This is a short summary of the “Golden Age of the Ryukyu Kingdom” and its relationship to it’s evolving Martial Arts. In order to understand the Life Protection Arts of Okinawa we need to look into the early history of the Ryukyu Kingdom itself. Researching the Kingdoms past can be very difficult since virtually all written documentation's where destroyed during WWII and the allied bombing of the island.
This division has been traditionally interpreted as the result of a rebellion against the authority of King Tamagushuku which split the country into three powerful factions, but some scholars think this was a later interpretation of the facts and that the so-called “kingdoms” were simply three powerful feudal areas which were contending for supremacy and which were finally brought together under King Sho Hashi of the Central Kingdom in 1429. It was in the reign of Sho Hashi that the Emperor of China first conferred upon the king the family name of Sho (pronounced Hsiang in Chinese), sent rich gifts of lacquer and embroidered ceremonial robes to the king, and gave to the kingdom a great lacquered tablet upon which were inscribed the characters for Chuzan.
Hachimachi (Shuri ofu).
A kind of hat showing the wearers social status by
means of colors and patterns. Purple and yellow
showed the noblest rank, then came scarlet and green,
and blue showed the lowest .
First of all, a system of status ranks was established, headed by the king. For example, the color and pattern of the turban-like hachimachi worn by men served to demarcate status differences. The status of the king’s retainers was also indicated by the composition of the kanzashi men wore in their hair. Needless to say, because this system of status ranks was set up around the King and his family
and the elites who served the king, the result was its solidification into a status system of the royal family and elite social strata.
Second, a system of official ranks was established. The retainers serving the king were granted a variety of formal positions in government and titles, and were formed into a hierarchical organization. The central organ of this administrative structure was located in the Shuri castle, and was generally called the “Royal Government”
Ryukyu Kingdom Caste System
The Pechin were part of a complex caste system that existed in Okinawa for centuries, they were the feudal warrior class that was charged with enforcing the law and providing military defense to the nation, Okinawan or Ryukyu Kingdom.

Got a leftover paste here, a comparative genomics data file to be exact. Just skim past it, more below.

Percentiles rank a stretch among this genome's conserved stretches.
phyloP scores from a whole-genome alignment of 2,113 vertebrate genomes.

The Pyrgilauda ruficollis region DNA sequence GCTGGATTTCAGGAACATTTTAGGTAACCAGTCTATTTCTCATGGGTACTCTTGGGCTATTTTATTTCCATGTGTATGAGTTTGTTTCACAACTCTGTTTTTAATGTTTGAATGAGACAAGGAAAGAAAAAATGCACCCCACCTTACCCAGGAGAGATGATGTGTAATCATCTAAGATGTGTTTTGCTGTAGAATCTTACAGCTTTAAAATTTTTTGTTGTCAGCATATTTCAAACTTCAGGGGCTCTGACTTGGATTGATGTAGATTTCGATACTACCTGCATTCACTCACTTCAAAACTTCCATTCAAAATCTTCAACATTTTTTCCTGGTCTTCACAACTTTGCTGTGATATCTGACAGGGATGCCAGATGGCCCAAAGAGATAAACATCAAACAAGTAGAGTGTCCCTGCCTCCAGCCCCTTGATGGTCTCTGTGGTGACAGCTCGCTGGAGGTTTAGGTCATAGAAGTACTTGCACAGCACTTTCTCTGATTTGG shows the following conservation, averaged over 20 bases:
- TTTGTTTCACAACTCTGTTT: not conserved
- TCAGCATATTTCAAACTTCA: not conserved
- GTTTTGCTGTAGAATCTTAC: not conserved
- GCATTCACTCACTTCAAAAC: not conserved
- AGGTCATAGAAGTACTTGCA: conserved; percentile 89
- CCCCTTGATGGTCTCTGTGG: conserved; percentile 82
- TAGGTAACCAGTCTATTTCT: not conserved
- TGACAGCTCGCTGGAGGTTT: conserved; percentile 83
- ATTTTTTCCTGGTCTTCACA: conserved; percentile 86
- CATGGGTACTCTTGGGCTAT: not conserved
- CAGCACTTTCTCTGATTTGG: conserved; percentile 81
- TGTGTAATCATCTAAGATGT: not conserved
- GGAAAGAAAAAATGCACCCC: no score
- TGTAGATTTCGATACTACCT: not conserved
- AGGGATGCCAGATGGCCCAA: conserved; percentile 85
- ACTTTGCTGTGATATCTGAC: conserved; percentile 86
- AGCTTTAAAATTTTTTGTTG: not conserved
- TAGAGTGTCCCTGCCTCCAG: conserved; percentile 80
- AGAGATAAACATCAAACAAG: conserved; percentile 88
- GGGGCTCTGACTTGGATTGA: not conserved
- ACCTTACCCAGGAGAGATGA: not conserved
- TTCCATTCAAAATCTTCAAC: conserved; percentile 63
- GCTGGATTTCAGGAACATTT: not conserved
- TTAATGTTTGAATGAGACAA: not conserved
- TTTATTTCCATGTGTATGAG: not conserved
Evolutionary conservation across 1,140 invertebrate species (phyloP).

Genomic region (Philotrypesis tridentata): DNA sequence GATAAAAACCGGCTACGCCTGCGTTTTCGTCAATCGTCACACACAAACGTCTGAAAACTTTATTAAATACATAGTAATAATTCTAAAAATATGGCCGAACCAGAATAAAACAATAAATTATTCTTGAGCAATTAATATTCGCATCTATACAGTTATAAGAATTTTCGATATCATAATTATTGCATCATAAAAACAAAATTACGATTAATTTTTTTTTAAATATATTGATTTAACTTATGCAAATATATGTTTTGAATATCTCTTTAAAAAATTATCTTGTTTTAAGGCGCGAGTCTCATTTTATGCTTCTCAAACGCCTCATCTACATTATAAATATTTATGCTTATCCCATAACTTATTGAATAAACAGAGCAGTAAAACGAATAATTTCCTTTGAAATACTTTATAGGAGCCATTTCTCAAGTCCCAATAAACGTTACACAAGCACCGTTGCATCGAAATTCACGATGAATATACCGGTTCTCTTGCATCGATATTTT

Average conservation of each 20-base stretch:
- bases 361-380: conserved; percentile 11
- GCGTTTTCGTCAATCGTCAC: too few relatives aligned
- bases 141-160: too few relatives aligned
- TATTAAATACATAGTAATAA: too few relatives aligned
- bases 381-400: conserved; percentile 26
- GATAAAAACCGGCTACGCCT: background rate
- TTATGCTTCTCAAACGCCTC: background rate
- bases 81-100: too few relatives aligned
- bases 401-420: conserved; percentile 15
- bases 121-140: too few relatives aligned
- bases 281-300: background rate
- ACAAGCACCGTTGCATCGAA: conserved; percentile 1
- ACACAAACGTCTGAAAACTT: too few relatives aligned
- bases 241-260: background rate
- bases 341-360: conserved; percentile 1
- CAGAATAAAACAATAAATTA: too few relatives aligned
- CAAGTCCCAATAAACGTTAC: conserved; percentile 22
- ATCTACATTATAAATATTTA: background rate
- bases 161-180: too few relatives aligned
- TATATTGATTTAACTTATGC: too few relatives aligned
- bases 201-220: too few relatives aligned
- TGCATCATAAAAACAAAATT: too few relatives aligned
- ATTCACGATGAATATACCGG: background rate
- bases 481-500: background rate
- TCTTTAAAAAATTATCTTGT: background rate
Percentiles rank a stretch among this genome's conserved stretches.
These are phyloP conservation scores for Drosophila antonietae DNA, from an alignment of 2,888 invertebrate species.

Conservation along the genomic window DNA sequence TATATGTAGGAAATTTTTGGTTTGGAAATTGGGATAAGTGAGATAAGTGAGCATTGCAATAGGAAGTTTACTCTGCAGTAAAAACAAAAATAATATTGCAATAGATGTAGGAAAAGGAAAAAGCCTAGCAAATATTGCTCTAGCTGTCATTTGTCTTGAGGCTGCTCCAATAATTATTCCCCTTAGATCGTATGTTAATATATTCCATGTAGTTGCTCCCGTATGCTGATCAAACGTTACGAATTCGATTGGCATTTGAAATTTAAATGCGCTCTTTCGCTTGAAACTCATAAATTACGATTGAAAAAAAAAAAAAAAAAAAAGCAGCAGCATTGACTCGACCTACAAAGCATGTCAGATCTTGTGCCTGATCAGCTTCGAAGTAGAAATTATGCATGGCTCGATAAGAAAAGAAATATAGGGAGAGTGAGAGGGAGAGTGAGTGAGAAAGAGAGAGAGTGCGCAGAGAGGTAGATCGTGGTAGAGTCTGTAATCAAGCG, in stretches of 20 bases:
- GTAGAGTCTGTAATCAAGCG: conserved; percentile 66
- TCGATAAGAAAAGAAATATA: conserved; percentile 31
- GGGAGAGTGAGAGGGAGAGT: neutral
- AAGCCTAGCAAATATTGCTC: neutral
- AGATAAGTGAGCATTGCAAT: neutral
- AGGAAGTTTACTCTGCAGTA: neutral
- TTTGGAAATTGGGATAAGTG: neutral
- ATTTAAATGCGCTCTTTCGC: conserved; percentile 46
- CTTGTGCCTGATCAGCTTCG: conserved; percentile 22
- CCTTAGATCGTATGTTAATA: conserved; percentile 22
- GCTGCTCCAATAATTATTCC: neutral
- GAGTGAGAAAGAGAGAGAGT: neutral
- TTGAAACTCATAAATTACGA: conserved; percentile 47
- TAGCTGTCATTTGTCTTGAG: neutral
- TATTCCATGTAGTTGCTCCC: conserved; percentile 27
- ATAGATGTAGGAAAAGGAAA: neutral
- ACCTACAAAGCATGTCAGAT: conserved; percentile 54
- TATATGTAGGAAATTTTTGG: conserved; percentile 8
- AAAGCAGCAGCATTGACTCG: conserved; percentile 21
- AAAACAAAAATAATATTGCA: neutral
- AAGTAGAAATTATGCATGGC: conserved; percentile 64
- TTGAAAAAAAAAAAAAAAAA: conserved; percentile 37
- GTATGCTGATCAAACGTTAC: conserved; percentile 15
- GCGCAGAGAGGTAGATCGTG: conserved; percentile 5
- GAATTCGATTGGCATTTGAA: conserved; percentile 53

was noted by the color of his hat.
Aji or Anji : Descendant of Prince,
- Shizoku - privileged classes
- Ueekata or Oyakata :Lord, High-Ranking Official
- Pekumi : Official
- Satunushi Pechin : Middle Official
- Chikudun Pechin : Lower Official
- Satunushi : Upper Attendant
- Chikudun : Lower Attendant
- Heimin : Commoners
The Ryukyu Pechin was not completely without weapons, historians in Okinawa have recovered documents that state that the Satsuma outlawed the ownership and sale of firearms in Okinawa. However the Pechin class and above were allowed to keep firearms that were already in their family's possession.
"There is further documentation that in 1613 the Satsuma issued permits for the Ryukyu Samurai to travel with their personal swords (tachi and wakizashi) to the smiths and polishers in Kagushima, Japan for maintenance and repair. From the issuance of these permits, it is logical to infer that there were restrictions on the Ryukyu Samurai carrying their weapons in public, but it is also clear evidence that these weapons were not confiscated by the Satsuma."
along with various chieftains, ministers, and other courtiers would line up in rows in the "Una" (courtyard) where a solemn Chinese style ceremony would be performed. Here are
some Pictures taken by Mr. Tom Corrao of the re-enactment of the ceremony which he attended in 2002.
The administrative organization of the Ryukyu Kingdom was comprised of the Shuri Royal Government. Headed by the King and a regent as well as three prime ministers “Sanshikan” (Council of Three) with various named civic offices under them. A Ministerial class called the Omotejyuugonin organized of fifteen members from the civic offices studied
issues of concern to the administration and reported their findings to the top ministers.